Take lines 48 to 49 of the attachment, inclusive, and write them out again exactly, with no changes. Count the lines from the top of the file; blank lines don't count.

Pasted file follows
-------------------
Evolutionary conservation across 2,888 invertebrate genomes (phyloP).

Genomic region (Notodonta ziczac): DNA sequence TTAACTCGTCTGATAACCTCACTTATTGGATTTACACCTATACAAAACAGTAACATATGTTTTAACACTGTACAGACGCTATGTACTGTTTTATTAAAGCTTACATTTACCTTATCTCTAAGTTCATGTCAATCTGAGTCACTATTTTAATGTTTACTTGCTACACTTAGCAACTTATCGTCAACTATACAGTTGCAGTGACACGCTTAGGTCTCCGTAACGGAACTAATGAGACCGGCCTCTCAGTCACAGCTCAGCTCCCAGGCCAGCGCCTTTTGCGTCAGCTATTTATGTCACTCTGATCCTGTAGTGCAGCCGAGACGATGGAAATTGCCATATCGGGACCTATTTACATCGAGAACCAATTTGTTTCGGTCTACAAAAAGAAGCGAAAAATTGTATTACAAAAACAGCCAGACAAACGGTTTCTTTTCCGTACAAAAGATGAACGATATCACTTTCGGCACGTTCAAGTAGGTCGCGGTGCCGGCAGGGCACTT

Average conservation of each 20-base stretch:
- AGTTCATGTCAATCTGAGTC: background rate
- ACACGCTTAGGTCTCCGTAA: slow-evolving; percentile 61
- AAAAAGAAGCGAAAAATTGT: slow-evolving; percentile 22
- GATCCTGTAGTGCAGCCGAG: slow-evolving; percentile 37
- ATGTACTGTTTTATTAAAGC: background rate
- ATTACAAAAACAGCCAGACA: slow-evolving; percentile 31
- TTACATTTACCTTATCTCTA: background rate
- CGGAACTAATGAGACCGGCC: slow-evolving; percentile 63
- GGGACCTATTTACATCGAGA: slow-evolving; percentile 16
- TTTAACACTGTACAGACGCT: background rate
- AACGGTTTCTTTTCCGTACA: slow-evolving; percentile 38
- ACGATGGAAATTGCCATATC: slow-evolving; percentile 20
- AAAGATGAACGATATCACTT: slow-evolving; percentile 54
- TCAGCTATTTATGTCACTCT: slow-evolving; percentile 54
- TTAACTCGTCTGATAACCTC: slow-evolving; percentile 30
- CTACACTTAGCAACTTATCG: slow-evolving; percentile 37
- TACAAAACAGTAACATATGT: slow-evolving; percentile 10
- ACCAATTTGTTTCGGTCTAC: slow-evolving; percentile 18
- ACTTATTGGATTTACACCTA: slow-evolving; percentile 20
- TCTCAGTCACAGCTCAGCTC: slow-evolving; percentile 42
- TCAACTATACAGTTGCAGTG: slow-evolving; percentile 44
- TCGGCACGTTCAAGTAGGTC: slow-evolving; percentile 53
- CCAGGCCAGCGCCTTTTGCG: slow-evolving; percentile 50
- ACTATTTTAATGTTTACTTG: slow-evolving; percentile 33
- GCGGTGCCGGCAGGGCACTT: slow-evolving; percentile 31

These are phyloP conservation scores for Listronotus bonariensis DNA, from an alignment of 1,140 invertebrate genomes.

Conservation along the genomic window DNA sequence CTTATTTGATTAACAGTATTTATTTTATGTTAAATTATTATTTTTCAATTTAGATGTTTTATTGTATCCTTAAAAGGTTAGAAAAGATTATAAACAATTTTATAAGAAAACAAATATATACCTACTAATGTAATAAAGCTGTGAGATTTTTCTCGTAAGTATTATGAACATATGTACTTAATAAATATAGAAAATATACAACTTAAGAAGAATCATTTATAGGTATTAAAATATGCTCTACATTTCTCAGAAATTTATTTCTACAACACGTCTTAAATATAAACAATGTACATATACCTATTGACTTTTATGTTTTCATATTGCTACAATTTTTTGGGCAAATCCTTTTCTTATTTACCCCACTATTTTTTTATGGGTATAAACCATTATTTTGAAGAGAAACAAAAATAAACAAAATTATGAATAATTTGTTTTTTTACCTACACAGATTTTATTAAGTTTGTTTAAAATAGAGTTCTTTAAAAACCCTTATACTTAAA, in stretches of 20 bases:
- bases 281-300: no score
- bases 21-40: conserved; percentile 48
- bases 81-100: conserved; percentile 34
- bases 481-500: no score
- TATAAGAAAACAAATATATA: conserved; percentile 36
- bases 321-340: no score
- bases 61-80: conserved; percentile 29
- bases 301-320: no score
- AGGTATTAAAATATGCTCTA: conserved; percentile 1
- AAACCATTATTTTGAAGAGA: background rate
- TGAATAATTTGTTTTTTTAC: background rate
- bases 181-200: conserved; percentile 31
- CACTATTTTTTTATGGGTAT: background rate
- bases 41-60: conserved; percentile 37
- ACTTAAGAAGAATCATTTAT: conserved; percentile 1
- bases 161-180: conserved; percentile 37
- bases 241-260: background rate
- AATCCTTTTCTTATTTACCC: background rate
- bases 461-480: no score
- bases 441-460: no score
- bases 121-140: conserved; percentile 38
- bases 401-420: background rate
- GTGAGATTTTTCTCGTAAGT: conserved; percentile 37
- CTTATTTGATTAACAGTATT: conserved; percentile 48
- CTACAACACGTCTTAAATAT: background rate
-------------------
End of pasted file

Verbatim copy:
- AATCCTTTTCTTATTTACCC: background rate
- bases 461-480: no score